The talks were conducted poorly and slowly by unauthorizing diplomats, such as William Strang, Deputy Under Secretary of State. Stalin also insisted on British and French guarantees for Finland, the Baltic States, Poland and Romania against indirect German aggression. However, these countries were afraid that Moscow would want to control them. Although Hitler intensified threats against Poland, which refused to allow Soviet troops to cross its borders for fear that they would never leave. Historian Michael Jabara Carley argues that the British were too committed to anti-communism to trust Stalin. Without prejudice to the above-mentioned obligations of the Parties to provide each other with mutual assistance and assistance without delay in the event of the outbreak of hostilities, they shall exchange complete and rapid information on any developments which may jeopardise their independence, in particular on any developments which threaten to put such undertakings into operation. On the 25th. In August, two days after the Molotov-Ribbentrop Pact, the Administrative Assistance Agreement between the UK and Poland was signed. The agreement contained promises of mutual military support between nations in case either was attacked by a «European country.» The United Kingdom, sensing a tendency towards German expansionism, tried to discourage German aggression with this expression of solidarity. In a secret protocol of the pact, the United Kingdom offered its assistance in the event of an attack on Poland specifically by Germany[3], but in the event of an attack by other countries, the parties were only required to «consult together on the measures to be taken jointly». [12] Both the United Kingdom and Poland were obliged not to conclude agreements with other third countries that posed a threat to the other. [13] Due to the signing of the Pact, Hitler postponed his plan to invade Poland from August 26 to September 1.

[14] Detailed rules for the application of the mutual assistance obligations under this Agreement shall be established between the competent naval, military and air authorities of the Parties. If, as a result of aggression by that Party against that Party, one of the Contracting Parties engages in hostilities with a European Power, the other Contracting Party shall immediately provide the Contracting Party involved in the hostilities with all the assistance and assistance within its power. If the Contracting Parties are involved in hostilities as a result of the application of this Agreement, they shall conclude a ceasefire or peace treaty only by mutual agreement. «The French government. Derives great satisfaction from the conclusion of the mutual commitments between Great Britain and Poland, which have decided to support each other in defending their independence if they are threatened directly or indirectly. The Franco-Polish alliance is also confirmed in the same spirit by the French and Polish governments. France and Poland guarantee each other immediate and direct assistance against any direct or indirect threat that could harm their vital interests. Source: The French Yellow Book: Diplomatic Papers, 1938-1939. [3] The Anglo-Polish Agreement was also signed on 6 April 1939. See Anita Prazmowska, Britain, Poland and the Eastern Front, 1939 (Cambridge: Cambridge University Press, 1987), p. 193. Soon after, a formal agreement was signed between Poland and Britain, which clearly stated: «If Germany attacks Poland, Her Majesty`s Government in the United Kingdom will immediately come to Poland`s aid.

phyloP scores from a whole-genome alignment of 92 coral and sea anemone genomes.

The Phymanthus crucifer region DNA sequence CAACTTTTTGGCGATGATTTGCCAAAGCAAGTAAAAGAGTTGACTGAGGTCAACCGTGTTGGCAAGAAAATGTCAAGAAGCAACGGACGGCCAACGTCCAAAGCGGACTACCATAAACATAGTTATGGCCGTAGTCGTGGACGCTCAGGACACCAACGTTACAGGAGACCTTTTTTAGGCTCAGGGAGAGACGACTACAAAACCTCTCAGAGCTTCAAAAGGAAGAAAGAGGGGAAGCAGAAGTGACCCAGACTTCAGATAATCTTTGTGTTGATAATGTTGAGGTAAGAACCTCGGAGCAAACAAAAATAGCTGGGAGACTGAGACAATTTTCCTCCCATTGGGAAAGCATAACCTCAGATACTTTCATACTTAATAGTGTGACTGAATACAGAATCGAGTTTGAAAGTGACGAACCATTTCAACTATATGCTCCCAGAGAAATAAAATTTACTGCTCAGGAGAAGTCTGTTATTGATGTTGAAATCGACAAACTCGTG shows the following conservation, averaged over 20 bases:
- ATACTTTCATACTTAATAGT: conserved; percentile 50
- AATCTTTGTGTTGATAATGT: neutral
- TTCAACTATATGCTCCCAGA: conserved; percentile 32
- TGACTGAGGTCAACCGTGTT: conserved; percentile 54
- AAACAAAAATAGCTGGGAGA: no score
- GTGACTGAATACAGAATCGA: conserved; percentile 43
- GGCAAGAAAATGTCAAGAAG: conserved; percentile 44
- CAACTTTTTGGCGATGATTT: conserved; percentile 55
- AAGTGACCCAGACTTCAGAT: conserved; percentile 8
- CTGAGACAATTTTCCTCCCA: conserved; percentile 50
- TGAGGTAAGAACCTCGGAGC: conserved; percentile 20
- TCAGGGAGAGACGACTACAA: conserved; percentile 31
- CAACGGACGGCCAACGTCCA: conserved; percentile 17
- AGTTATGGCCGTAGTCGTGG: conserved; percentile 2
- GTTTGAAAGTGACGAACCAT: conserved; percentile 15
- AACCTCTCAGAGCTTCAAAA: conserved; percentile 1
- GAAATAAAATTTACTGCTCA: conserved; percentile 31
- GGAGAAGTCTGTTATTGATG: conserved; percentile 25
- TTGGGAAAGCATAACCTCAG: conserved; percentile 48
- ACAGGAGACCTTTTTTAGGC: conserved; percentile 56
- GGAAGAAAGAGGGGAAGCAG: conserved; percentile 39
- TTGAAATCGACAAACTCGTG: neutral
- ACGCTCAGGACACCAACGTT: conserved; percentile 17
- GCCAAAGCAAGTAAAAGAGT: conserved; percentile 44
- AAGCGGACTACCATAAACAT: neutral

[3] [7] Tensions arose between Germany and Poland over the status of the German city of Danzig, which was an independent protectorate of the League of Nations in northern Poland. Hitler demanded access to Danzig, which had a predominantly German population, via an extraterritorial highway and a railway line from Germany through the Polish corridor and to East Prussia. Hitler also unleashed himself against Poland on reports that Poles were committing atrocities against the country`s large German minority. It was a tactical maneuver by Hitler. Similar claims against the Czechs over the German minority in the Sudetenland had earned Hitler a significant diplomatic victory in Munich the previous year. Although Hitler claimed that he only wanted to settle Danzig`s status satisfactorily and ensure the proper treatment of Germans in Poland, his motives were indeed deeper. As Hitler made clear on August 11, 1939, during a conversation with Carl Burckhardt in Berchtesgaden (see Carl J. Burckhardt`s meeting with Hitler), his actions were ultimately directed against Soviet Russia and not Poland. .